Experiment with words

Discussion in 'The Writer's Corner' started by Ninva, Mar 19, 2012.

  1. Ninva

    Ninva Анна Ахматова

    +375 / 0 / -0
    The sky is pink, tinted with a dusky gray that transcends this canvas, creating some sort of blue. Billowing out of its essence is the moisture that is disguised as white. Raindrops fall and feeds the ravenous thirst of the Chicago streets.

    Birds mourn in the soft, endless downpour. They ruffle their feathers, chirp, and watch with their contempt swelled -- bulging out their down past their second layer.

    I sit there, fully protected by the rain and its morose. Hidden in my tower, where I live. I watch the pink skies drown the sun and bury the earth.
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  2. Fatmankev

    Fatmankev Chef, Writer, and Midnight Toker

    +237 / 0 / -0
    Pretty piece with vivid imagery, but a few mistakes that, in my opinion, seem to detract from the piece. Sorry I haven't commented sooner, I missed this thread.

    I like the first line, although I feel you should better describe the 'sort of blue' that it creates; grey and pink making blue, well, that's gotta be a strange, odd, or some kind of eerie color. I didn't even realize you could make blue with those ;)
    I feel like the second line ends somewhat abruptly, saying that they're 'disguised white' just doesn't have a pleasing ring to it, although it's plenty descriptive.
    Third line is good, although you have opposing tenses - the raindrops shouldn't 'fall' in the past tense, and then 'feeds' in the perfect present. Better written as, "Raindrops fall, feeding the ravenous..." Very nice otherwise, though.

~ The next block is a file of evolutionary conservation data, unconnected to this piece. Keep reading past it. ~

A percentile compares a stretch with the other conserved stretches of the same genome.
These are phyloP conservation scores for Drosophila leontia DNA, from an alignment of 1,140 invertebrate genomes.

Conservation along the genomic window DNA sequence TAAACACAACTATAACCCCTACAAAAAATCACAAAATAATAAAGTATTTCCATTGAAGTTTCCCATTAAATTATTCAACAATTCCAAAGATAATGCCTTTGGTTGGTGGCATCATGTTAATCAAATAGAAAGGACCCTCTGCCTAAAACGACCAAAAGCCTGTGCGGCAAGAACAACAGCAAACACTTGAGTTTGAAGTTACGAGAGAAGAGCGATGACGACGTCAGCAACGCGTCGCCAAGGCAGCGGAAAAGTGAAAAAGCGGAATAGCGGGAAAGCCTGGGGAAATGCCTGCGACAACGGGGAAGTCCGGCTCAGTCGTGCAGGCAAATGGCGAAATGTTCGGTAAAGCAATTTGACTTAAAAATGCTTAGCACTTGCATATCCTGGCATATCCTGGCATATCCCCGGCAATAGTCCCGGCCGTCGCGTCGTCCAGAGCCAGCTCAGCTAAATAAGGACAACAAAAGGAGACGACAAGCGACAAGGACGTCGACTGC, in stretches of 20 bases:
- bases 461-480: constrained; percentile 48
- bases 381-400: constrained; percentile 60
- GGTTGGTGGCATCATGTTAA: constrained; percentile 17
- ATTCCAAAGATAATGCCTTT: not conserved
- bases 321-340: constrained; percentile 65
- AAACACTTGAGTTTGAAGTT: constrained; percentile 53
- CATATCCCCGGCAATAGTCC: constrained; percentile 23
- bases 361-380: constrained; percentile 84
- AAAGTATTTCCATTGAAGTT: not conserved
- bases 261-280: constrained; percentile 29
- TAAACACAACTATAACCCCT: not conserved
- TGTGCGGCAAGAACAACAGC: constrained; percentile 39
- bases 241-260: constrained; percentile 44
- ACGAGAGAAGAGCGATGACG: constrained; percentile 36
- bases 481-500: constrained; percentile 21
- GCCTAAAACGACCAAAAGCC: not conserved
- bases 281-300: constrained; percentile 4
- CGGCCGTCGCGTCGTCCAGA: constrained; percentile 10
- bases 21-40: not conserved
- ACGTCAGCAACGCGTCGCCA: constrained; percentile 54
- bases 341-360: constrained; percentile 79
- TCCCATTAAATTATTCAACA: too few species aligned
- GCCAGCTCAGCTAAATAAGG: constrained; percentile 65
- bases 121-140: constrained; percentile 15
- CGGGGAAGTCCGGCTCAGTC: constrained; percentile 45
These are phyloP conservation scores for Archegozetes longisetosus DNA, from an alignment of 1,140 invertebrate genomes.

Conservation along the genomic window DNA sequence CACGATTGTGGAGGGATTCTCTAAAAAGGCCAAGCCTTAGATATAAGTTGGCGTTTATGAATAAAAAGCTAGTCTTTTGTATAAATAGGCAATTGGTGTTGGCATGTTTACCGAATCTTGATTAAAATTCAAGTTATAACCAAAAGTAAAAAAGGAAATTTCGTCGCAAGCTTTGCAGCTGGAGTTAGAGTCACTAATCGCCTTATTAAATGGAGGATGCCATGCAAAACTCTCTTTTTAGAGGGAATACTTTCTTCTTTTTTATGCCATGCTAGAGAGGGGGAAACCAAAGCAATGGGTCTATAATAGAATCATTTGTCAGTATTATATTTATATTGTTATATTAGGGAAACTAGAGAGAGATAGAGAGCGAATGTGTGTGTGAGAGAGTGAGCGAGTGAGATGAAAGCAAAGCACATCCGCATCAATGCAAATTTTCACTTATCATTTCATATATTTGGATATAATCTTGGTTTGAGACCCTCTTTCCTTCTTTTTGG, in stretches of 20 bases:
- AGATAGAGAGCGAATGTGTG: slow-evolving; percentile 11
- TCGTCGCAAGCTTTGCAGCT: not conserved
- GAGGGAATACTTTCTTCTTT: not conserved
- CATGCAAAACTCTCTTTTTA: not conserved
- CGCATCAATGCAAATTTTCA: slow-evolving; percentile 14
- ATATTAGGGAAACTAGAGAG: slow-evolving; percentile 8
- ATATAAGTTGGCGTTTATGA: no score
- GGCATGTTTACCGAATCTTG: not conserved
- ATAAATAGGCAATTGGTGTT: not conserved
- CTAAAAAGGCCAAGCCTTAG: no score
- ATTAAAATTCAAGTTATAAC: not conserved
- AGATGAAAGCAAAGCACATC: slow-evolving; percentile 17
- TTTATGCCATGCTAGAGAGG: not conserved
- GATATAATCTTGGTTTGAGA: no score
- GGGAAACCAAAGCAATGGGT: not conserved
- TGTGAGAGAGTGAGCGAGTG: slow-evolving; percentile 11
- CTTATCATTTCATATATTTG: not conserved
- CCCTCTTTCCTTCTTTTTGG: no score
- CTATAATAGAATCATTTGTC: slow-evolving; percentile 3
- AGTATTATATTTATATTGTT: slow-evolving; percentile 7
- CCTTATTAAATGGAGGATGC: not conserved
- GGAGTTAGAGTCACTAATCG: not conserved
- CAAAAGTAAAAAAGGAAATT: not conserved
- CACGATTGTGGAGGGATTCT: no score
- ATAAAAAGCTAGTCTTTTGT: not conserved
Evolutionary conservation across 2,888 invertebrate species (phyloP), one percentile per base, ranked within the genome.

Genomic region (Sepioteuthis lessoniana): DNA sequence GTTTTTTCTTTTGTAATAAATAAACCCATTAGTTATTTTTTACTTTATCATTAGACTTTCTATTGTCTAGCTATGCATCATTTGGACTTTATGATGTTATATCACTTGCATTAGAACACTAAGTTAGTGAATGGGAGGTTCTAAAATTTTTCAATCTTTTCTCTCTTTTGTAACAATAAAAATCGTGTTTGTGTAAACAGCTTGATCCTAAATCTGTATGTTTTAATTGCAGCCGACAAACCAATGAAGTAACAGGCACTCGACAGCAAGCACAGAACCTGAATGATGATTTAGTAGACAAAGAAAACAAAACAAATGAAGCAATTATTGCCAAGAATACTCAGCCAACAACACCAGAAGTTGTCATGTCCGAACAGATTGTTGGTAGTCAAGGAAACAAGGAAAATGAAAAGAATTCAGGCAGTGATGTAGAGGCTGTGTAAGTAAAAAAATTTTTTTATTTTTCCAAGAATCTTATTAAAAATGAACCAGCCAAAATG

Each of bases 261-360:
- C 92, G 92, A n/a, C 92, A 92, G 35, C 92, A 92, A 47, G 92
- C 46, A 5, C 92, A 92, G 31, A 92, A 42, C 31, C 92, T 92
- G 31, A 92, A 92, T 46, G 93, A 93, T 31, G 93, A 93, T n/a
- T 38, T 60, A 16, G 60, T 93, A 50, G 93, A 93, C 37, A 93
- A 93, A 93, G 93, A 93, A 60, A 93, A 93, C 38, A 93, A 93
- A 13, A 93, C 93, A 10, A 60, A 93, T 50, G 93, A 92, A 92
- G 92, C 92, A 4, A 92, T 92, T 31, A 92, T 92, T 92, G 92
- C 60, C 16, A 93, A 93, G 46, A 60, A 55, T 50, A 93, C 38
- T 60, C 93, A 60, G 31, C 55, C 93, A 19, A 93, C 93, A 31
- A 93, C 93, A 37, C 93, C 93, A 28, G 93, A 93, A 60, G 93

First line, perfect. Second line is great, although the very last part seems like you were reaching for the right words, and couldn't quite find them. Still, I was able to assume your meaning, and it made for some nice imagery in my head-piece.

    I really enjoyed the last paragraph/two sentences, except for one part - '..., where I live. I..." I truly, truly feel as if that part is unnecessary, and seems to break it up in an ugly sense. "Hidden in my tower, I watch the pink skies drown the sun and bury the earth." <-- has a much better flow, says the same thing (as his living there can be assumed, and absolute knowledge of this fact does nothing beneficial toward the piece).

    Still, I enjoyed it, and was able to get a beautiful sense of the setting in a short period of time, without losing interest as can often happen in other works. Well done.
  3. KaerfNomekop

    KaerfNomekop Swim, fishies. Swim through the veil of steel.

    +607 / 0 / -0
    It does make for a good point of continuity though. If this piece were to be extended, that line gives the only point of reference; the rest of it is all descriptive and does little to push the story along, other than giving us an image of the landscape which the protagonist is currently in.

    I think the "moisture disguised as white" was meant to be clouds. Or mist descending on the city, if it wasn't raining.

    Thanks, Ninva. You refreshed me halfway through school.
  4. Fatmankev

    Fatmankev Chef, Writer, and Midnight Toker

    +237 / 0 / -0
    I mean, I hear what you're saying here but I tend to disagree for two reasons. First, even without the knowledge that it's his home, it still gives the story a point of reference - and if it were to be continued, Ninva wouldn't necessarily be restricted to making the tower his home; it could be his prison, his destination from a journey, or any number of other things, too. Second, and nulling the second part of my first point, is that this was meant to be an experiment with words, I assumed deliberately as an imagery exercise. I don't believe this is a piece meant to be continued. It's certainly fine, just the length it is. But like I said, I do hear what you're saying there.

    Yeah, I got that, too. Like I said, though, the way it's worded seems to end the sentence somewhat abruptly, and I just feel like Ninva could improve on that if he - wait for it - experimented with words a little.

    I agree with you, though. No one can complain about a sweet, short read.

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